“First, I’d make sure that someone else does the cooking. I want this to be a meal where I can sit and enjoy it. I would like to invite close members of my family who I’ve lost, who have passed over the thin veil of earth to beyond – which I take as heaven. I would just start the conversation by asking, “How have you been?” Then I’d ask, “What is it really like in heaven? Did you ever worry about me or others you left behind? Do you experience any pain? I have an assumption that there’s no regret; there’s healing.”


Husband Rev. Dr. David Paul Moessner holds the A.A. Bradford Chair in Religion at TCU. Daughter Jean McCarley Stevenson Moessner is a graduate of the University of Iowa’s BFA program and now a jeweler in Dubuque. Son, David Stevenson Moessner, who passed away in 2015.


A Pomeranian named Little Bit.


“I’m a seasoned antique sale-er. I go treasure hunting at garage sales and estate sales around Highland Park every Saturday morning.”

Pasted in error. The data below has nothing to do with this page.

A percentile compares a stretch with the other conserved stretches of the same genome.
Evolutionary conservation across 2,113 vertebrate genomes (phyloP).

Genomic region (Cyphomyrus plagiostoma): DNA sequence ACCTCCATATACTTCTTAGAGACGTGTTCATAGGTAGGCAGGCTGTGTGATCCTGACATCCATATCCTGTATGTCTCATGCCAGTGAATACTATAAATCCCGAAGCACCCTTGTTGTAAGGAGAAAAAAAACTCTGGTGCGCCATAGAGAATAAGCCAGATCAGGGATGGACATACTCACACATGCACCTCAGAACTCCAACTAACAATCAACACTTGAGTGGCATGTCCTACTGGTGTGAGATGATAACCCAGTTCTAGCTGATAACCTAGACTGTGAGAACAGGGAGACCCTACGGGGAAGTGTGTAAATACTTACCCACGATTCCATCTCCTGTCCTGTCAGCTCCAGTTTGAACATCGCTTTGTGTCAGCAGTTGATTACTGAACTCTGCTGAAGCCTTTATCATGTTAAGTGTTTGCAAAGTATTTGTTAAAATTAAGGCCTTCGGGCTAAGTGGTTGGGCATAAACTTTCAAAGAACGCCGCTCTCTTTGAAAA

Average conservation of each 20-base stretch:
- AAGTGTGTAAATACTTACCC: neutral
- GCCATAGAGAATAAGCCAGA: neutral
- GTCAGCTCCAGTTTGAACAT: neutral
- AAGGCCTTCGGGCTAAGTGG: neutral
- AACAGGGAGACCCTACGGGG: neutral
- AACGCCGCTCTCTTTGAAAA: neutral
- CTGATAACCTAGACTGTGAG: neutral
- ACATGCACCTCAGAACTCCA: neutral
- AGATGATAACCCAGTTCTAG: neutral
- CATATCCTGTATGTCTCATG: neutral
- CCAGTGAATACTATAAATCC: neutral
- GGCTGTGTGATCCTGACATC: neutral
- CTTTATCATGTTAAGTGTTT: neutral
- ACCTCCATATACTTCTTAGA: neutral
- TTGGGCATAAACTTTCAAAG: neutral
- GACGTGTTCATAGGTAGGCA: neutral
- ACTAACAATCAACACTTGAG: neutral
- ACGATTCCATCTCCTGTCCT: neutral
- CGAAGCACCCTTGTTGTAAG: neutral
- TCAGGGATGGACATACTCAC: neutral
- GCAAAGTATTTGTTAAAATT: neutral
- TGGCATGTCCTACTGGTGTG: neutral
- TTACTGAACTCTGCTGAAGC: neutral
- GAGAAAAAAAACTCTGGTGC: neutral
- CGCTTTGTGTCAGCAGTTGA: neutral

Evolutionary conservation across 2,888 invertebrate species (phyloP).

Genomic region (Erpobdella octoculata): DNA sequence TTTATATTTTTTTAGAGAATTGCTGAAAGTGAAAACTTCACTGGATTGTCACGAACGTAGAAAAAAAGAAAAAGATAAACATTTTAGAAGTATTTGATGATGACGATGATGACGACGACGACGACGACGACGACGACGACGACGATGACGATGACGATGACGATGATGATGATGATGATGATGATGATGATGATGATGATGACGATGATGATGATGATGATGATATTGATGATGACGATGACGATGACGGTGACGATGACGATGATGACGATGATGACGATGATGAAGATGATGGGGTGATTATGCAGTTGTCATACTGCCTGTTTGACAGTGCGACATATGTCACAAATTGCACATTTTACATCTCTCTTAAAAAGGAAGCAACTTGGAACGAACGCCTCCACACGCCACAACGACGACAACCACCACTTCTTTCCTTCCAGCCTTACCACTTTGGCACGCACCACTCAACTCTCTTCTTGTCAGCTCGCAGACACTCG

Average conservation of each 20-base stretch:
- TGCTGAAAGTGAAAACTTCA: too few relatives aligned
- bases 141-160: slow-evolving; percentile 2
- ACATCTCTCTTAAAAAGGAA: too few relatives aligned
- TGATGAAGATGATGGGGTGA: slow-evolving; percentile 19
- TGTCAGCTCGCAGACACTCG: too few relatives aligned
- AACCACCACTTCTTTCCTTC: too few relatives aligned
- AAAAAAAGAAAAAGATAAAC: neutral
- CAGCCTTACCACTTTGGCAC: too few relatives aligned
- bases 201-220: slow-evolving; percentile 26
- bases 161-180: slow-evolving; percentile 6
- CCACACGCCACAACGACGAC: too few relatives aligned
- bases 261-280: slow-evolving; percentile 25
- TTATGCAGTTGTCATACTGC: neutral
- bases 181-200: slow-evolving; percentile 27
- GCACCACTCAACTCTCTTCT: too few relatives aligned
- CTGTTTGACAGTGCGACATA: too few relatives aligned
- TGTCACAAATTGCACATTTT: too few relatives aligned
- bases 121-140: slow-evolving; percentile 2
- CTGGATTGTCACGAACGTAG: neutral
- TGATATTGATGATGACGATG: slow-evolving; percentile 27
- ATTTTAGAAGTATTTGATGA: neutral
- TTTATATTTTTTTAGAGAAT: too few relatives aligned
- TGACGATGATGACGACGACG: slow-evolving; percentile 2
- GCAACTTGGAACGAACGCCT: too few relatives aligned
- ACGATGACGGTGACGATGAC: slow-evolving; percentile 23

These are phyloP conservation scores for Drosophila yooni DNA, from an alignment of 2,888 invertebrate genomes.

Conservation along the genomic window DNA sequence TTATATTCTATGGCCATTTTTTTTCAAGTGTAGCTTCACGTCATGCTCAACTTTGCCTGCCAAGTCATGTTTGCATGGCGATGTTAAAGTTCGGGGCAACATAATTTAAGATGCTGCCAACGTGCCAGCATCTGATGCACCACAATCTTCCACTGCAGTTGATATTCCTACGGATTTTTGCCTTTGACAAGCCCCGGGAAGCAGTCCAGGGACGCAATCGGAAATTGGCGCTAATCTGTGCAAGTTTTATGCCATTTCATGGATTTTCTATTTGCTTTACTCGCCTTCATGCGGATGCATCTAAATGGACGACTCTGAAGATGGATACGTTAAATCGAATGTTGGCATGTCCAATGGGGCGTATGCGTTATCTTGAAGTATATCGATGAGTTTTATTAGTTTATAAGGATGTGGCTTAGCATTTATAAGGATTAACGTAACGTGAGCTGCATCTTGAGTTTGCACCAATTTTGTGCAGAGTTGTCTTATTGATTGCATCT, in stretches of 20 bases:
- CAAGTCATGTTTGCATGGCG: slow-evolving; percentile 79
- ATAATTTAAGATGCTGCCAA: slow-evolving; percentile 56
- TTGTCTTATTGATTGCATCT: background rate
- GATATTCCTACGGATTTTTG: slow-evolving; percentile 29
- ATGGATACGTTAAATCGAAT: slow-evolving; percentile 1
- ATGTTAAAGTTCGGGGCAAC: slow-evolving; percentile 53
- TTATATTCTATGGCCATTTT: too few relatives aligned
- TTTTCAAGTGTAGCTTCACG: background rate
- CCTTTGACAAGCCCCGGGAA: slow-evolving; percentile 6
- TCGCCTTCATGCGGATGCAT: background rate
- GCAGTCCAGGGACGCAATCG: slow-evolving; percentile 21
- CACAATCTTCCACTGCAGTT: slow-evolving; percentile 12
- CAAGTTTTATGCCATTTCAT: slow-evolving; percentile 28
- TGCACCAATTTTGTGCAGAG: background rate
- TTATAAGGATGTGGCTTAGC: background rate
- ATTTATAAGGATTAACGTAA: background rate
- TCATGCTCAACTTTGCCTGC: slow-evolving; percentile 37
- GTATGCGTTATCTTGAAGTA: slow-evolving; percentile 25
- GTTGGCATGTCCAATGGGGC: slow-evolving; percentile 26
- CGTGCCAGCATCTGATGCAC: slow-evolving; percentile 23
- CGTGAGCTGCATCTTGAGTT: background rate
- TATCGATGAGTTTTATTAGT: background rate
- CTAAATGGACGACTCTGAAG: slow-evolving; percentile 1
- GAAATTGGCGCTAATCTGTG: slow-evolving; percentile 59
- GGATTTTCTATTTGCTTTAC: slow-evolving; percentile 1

Something About You that Most People Don’t Know

“I’m related to Jack Daniels. My grandmother was his niece.”

Signature Dish

Shrimp Creole

Personal Spiritual Practices

Each morning, she reads a passage from Healing After Loss: Daily Meditations for Working Through Grief by Martha Whitmore Hickmann. She also attends a deep conditioning exercise class. “It’s very rigorous; the woman who leads it is like a loving drill sergeant,” she said. “The class helps me to keep my body centered. When I was president of the University Senate (2016-17), I had to carry the University Mace at convocations. It was heavy – 26 pounds – and you carry it down a very long hallway. The women in the class were so supportive and helped me train for that.”

March 2019 News Perspective Online